Sunday, October 2, 2022
HomeNewsBoris Johnson to face last-minute battles with Lords 36 hours before elections

Boris Johnson to face last-minute battles with Lords 36 hours before elections

The Prime Minister is thought to have failed to pass a third of approximately 30 Bills he promised in the Queen’s Speech last year. These bills include online safety laws and planning and free speech in universities that will now occur in the next parliamentary year.

A spokesperson for the Government told the Mirror: “Parliament could sit until next Tuesday to ensure all Government business is delivered.”

The backlog of laws at the Lord’s days before the proroguing of Parliament means that many of these will fail to be resolved.

These laws set to be dismissed due to the proroguing of Parliament include criminalising refugees crossing the Channel in dinghy’s and banning noisy protests.

Sources are prepared for late-night battles to see through as many Bills as possible, with the battles potentially extending past the Bank Holiday weekend despite Parliament being due to prorogue on Thursday.

Whips in the House of Lords have forewarned peers that they may have to sit the day before polls open for the local election on Thursday morning.

One source told the Mirror that some peers were seen opening bottles of booze as they engaged in late-night sessions in recent times.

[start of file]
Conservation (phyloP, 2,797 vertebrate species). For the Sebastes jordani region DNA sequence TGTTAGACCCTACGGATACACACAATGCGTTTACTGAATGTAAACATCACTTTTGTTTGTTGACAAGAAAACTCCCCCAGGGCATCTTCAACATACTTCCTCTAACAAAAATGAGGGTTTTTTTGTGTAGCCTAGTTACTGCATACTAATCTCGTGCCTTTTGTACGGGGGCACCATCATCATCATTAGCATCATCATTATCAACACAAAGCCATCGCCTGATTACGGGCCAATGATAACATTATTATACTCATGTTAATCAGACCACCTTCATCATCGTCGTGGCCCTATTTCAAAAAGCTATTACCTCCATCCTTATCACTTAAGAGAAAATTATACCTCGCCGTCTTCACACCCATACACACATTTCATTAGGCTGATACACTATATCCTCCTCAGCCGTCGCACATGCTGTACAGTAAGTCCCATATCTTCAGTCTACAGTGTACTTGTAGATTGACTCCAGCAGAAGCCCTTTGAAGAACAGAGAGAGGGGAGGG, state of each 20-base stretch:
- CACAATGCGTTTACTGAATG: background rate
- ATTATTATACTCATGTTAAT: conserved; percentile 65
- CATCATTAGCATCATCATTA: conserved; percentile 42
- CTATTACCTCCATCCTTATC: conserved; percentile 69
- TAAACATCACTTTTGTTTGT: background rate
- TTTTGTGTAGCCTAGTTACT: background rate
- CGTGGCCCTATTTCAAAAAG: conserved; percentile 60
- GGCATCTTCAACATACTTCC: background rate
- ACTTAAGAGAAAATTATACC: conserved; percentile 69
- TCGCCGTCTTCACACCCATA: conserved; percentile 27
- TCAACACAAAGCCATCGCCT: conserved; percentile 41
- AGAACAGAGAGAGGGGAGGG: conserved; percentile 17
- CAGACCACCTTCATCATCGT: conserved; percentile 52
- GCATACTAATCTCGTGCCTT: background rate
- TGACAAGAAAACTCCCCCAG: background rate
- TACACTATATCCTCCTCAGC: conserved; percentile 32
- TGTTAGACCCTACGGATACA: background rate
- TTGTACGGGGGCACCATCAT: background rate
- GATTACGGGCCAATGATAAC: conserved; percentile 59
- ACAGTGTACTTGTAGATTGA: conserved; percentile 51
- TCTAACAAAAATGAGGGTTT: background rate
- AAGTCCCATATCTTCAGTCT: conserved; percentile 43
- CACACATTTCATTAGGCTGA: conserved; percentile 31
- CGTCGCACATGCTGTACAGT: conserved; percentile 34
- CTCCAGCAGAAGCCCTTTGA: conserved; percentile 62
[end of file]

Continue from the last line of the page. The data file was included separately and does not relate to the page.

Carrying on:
A source in the Lords noted that peers were continuing to face a “brick wall” as they tried to persuade Tory ministers to compromise on the Nationality and Borders bill that is thought will “go to the wire”.

This bill has previously been blocked by the Lords on three occasions, leading to Priti Patel attending the House of Lords late at night in an attempt to pass the legislation before the deadline.

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However, another source told i News that the backlog was “insane” and that “right now they’re just really worried about alienating any wing of the parliamentary party.”

It is thought that 11 out of over 30 bills promised in last year’s Queen’s Speech have been passed, with four due Royal Assent and six stuck in the Lords.



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